The metering device will be adjusted so that the correct amount of gluconic acid is fed to the boiler feed Water prior to the time it enters the boiler or as it enters the boiler in an amount which will maintain the pH of the boiling water at approximately 8.5. This amount can be readily determined by periodically sampling the Water from the overflow of the still. All stills will have an overflow. The testing can be done with a conventional pH meter. The gluconic acid can be increased or decreased to control it to the optimum value of 8.5.

While an example of the invention has been disclosed, it is obvious that it may be embodied in other forms covered and defined by the appended claim.

The embodiments of the invention in which an exclusive property or privilege is claimed are defined as follows:

A process of preventing boiler scale from forming in a boiler evaporator comprising providing a boiler evaporator,

providing water to be evaporated in said boiler evaporator,

and placing a treating agent consisting essentially of gluconic acid in said Water to bring the pH of said boiling Water to approximately 8.5, and maintaining said boiling water at said pH of approximately 8.5 by said addition of said gluconic acid.

References Cited by the Examiner UNITED STATES PATENTS 2,584,017 1/1952 Dvorkovitz et al. 252-156 2,615,846 10/1952 Dvorkovitz et a1. 252156 3,099,521 7/1963 Arensberg 210-58 X OTHER REFERENCES Betz: Handbook of Industrial Water Conditioning, fifth edition, 1958, Betz Laboratories, Philadelphia, Pa., pp. -81.

Hackhs Chemical Dictionary, third edition, 1944, Mc- Graw-Hill, pp. 136-137.

Martell, A. E., et al.: Chemistry of the Metal Chelate Compounds, 1952, Prentice-Hall, EngleWood Cliffs, N.J., pp. 490-495, 511 and 542.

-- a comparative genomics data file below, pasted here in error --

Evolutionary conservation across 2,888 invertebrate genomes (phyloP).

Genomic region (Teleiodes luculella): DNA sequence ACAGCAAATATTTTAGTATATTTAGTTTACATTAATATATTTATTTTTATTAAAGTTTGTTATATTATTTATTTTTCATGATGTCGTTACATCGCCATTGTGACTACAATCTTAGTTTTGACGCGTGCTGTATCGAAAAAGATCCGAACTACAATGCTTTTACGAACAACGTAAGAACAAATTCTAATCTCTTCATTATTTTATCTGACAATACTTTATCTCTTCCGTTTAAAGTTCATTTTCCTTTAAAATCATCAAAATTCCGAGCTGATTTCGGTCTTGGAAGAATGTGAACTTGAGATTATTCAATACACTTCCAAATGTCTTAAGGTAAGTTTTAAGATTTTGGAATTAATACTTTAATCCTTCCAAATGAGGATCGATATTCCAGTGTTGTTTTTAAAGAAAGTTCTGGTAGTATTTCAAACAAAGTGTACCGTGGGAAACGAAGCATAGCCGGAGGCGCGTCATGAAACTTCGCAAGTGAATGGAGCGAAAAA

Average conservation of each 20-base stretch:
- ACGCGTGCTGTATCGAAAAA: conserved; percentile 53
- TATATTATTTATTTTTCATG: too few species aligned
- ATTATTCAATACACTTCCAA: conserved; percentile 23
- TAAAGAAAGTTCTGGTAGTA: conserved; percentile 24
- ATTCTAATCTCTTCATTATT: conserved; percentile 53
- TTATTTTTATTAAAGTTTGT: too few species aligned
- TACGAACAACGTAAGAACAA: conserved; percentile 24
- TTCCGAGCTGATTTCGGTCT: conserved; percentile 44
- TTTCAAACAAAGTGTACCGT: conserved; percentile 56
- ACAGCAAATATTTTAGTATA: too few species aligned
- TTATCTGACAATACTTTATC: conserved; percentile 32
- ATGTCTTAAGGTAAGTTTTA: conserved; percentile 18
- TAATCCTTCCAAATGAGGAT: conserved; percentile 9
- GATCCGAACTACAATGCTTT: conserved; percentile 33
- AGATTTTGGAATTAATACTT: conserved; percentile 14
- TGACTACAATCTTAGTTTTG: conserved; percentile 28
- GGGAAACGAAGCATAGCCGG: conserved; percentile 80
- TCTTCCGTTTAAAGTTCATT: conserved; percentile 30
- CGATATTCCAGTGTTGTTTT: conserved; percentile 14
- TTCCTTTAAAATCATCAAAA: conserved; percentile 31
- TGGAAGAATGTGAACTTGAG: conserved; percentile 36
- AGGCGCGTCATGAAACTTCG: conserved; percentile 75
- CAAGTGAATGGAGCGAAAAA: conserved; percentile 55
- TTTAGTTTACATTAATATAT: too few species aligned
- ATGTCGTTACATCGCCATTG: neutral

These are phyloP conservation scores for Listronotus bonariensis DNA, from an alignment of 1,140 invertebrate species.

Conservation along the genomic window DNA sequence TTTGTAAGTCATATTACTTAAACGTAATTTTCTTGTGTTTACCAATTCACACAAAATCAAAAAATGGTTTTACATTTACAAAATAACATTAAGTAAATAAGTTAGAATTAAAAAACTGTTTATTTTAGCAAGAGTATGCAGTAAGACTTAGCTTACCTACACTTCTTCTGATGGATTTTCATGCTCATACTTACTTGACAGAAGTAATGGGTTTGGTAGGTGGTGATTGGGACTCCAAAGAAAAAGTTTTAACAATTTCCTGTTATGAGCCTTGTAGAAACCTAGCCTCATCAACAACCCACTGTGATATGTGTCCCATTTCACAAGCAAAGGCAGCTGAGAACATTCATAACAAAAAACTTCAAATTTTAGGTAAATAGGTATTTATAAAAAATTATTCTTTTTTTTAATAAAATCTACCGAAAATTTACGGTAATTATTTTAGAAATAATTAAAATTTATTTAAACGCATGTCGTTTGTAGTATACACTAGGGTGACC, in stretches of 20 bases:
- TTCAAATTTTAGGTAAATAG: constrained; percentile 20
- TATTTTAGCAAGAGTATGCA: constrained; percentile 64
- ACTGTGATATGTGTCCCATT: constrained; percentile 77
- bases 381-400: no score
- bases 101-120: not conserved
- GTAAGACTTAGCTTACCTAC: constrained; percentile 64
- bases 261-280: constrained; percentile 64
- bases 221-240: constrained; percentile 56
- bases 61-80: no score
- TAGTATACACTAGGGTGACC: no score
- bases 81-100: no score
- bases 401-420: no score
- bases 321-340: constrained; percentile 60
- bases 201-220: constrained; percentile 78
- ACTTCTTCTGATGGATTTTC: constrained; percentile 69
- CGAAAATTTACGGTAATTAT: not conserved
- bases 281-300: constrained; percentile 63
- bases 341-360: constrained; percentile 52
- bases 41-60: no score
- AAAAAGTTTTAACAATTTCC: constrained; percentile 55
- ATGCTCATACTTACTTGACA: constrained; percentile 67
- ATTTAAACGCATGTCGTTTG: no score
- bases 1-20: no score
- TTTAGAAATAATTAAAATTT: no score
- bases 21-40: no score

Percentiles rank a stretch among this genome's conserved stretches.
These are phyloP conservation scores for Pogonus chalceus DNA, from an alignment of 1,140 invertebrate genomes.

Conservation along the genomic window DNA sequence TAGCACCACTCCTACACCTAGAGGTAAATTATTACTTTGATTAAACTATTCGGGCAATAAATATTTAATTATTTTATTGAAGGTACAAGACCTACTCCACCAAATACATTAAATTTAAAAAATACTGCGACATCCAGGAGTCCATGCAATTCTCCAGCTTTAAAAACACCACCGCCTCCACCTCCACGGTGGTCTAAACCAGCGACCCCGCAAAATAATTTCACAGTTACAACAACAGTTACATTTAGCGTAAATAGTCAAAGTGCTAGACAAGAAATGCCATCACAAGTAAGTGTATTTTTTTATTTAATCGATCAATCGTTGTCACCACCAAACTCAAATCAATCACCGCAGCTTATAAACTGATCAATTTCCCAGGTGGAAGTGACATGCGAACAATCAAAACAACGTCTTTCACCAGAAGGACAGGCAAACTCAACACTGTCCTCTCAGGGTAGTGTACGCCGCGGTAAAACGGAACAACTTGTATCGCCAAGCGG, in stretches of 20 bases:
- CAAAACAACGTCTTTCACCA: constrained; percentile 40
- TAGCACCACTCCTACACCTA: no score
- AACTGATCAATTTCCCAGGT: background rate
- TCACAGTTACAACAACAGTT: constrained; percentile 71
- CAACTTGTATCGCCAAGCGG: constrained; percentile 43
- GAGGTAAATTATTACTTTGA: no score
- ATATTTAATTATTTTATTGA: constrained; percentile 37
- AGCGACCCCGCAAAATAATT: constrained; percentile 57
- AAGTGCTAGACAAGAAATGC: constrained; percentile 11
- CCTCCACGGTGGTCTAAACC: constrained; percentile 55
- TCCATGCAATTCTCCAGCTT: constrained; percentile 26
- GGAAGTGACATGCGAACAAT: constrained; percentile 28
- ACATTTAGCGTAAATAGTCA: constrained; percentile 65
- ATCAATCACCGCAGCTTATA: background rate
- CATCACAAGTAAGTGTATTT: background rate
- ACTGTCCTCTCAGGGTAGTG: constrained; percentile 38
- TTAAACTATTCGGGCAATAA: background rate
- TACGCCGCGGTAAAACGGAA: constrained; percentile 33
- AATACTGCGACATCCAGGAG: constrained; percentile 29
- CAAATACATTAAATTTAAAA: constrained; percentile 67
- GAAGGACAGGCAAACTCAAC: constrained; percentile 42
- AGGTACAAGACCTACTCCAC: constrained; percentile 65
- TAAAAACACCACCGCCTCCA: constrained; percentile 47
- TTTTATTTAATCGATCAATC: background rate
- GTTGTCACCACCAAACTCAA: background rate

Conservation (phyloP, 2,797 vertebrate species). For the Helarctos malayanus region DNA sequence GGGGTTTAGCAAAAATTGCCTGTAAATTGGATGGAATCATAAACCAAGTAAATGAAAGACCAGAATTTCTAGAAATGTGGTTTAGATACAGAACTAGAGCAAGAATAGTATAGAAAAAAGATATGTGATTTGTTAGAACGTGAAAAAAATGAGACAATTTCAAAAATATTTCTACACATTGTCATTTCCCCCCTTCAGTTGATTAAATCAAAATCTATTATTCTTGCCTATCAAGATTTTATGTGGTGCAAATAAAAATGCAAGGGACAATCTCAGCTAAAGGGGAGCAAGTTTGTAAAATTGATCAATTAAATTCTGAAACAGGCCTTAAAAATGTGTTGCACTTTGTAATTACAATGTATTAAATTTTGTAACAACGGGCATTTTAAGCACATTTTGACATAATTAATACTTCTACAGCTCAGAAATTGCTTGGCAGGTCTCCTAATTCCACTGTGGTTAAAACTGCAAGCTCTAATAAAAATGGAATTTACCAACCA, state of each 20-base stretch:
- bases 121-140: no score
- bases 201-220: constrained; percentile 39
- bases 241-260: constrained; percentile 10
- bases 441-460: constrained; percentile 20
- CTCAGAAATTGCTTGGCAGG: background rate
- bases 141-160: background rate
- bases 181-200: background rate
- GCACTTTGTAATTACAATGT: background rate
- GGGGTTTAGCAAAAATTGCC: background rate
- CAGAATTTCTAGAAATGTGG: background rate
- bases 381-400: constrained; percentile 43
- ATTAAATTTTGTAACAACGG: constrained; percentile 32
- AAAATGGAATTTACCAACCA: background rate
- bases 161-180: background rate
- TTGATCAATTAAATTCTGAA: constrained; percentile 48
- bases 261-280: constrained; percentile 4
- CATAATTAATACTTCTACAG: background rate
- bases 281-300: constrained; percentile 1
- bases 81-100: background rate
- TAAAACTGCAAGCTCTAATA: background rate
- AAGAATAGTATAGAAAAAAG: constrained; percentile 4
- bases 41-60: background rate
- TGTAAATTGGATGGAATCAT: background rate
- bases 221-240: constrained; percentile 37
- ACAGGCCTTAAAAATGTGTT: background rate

Niven: Industrial Detergency, 1955, Reinhold, New York, N.Y., pp. 47-50 relied on.

MORRIS, O. WOLK, Primary Examiner.

MICHAEL E. ROGERS, Examiner.

Patent Citations
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Referenced by
Citing PatentFiling datePublication dateApplicantTitle
US3507795 *Dec 9, 1966Apr 21, 1970Amchem ProdComposition for removal of copper and copper oxide scales from boilers
US3639278 *Dec 27, 1967Feb 1, 1972Grace W R & CoComposition and method for inhibiting and removing scale using glycolic acid and lignosulfonic acid
US3925027 *Mar 3, 1975Dec 9, 1975Morton Norwich Products IncProcess for producing salt having a reduced calcium sulfate content
US4303546 *Jul 26, 1974Dec 1, 1981Benckiser-Knapsack GmbhProcess of treating aqueous heating media in heating systems, and composition
US4609483 *Mar 7, 1985Sep 2, 1986W. R. Grace & Co.Scale inhibiting composition
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US5589106 *Feb 14, 1995Dec 31, 1996Nalco Chemical CompanyCarbon steel corrosion inhibitors
US5948267 *May 2, 1997Sep 7, 1999Kay Chemical CompanyComposition and method for inhibiting chloride-Induced corrosion and limescale formation on ferrous metals and alloys
US6299909Sep 18, 2000Oct 9, 2001Albemarle CorporationConcentrated aqueous bromine solutions and their preparation
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Classifications
U.S. Classification210/698, 134/41, 159/DIG.130, 203/7, 252/180, 134/3
International ClassificationC02F5/10
Cooperative ClassificationY10S159/13, C02F5/10
European ClassificationC02F5/10